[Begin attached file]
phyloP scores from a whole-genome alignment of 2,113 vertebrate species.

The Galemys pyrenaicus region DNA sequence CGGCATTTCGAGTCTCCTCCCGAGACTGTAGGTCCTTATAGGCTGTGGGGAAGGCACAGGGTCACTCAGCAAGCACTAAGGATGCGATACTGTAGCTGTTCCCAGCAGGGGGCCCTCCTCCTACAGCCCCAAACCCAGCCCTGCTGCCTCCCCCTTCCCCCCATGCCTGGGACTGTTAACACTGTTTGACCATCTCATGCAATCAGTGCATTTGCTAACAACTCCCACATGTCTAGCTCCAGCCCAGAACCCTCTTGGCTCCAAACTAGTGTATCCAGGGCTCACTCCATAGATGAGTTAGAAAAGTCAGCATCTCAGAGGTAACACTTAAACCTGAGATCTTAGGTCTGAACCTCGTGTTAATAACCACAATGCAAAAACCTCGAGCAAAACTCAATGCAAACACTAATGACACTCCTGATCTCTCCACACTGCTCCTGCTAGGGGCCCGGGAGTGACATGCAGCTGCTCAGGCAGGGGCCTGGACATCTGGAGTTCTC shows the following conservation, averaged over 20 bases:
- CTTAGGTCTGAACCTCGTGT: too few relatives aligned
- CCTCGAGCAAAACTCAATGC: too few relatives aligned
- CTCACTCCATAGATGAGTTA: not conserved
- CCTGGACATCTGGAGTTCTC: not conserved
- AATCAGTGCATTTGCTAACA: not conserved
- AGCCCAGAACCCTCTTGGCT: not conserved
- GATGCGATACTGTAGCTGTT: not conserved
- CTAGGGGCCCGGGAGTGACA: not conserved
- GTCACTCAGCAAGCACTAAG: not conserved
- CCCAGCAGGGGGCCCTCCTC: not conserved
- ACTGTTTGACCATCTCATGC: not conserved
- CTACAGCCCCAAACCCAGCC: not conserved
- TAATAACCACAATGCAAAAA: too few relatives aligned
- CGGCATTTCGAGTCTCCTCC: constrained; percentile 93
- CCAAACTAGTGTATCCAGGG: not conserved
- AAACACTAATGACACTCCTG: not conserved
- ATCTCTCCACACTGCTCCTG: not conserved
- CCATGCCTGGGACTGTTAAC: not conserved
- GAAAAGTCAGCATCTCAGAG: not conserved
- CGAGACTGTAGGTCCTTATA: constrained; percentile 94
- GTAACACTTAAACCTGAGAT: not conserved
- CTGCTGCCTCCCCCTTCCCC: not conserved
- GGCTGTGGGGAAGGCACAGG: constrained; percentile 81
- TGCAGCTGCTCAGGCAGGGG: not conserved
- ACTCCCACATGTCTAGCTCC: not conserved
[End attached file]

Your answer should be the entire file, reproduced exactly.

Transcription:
phyloP scores from a whole-genome alignment of 2,113 vertebrate species.

The Galemys pyrenaicus region DNA sequence CGGCATTTCGAGTCTCCTCCCGAGACTGTAGGTCCTTATAGGCTGTGGGGAAGGCACAGGGTCACTCAGCAAGCACTAAGGATGCGATACTGTAGCTGTTCCCAGCAGGGGGCCCTCCTCCTACAGCCCCAAACCCAGCCCTGCTGCCTCCCCCTTCCCCCCATGCCTGGGACTGTTAACACTGTTTGACCATCTCATGCAATCAGTGCATTTGCTAACAACTCCCACATGTCTAGCTCCAGCCCAGAACCCTCTTGGCTCCAAACTAGTGTATCCAGGGCTCACTCCATAGATGAGTTAGAAAAGTCAGCATCTCAGAGGTAACACTTAAACCTGAGATCTTAGGTCTGAACCTCGTGTTAATAACCACAATGCAAAAACCTCGAGCAAAACTCAATGCAAACACTAATGACACTCCTGATCTCTCCACACTGCTCCTGCTAGGGGCCCGGGAGTGACATGCAGCTGCTCAGGCAGGGGCCTGGACATCTGGAGTTCTC shows the following conservation, averaged over 20 bases:
- CTTAGGTCTGAACCTCGTGT: too few relatives aligned
- CCTCGAGCAAAACTCAATGC: too few relatives aligned
- CTCACTCCATAGATGAGTTA: not conserved
- CCTGGACATCTGGAGTTCTC: not conserved
- AATCAGTGCATTTGCTAACA: not conserved
- AGCCCAGAACCCTCTTGGCT: not conserved
- GATGCGATACTGTAGCTGTT: not conserved
- CTAGGGGCCCGGGAGTGACA: not conserved
- GTCACTCAGCAAGCACTAAG: not conserved
- CCCAGCAGGGGGCCCTCCTC: not conserved
- ACTGTTTGACCATCTCATGC: not conserved
- CTACAGCCCCAAACCCAGCC: not conserved
- TAATAACCACAATGCAAAAA: too few relatives aligned
- CGGCATTTCGAGTCTCCTCC: constrained; percentile 93
- CCAAACTAGTGTATCCAGGG: not conserved
- AAACACTAATGACACTCCTG: not conserved
- ATCTCTCCACACTGCTCCTG: not conserved
- CCATGCCTGGGACTGTTAAC: not conserved
- GAAAAGTCAGCATCTCAGAG: not conserved
- CGAGACTGTAGGTCCTTATA: constrained; percentile 94
- GTAACACTTAAACCTGAGAT: not conserved
- CTGCTGCCTCCCCCTTCCCC: not conserved
- GGCTGTGGGGAAGGCACAGG: constrained; percentile 81
- TGCAGCTGCTCAGGCAGGGG: not conserved
- ACTCCCACATGTCTAGCTCC: not conserved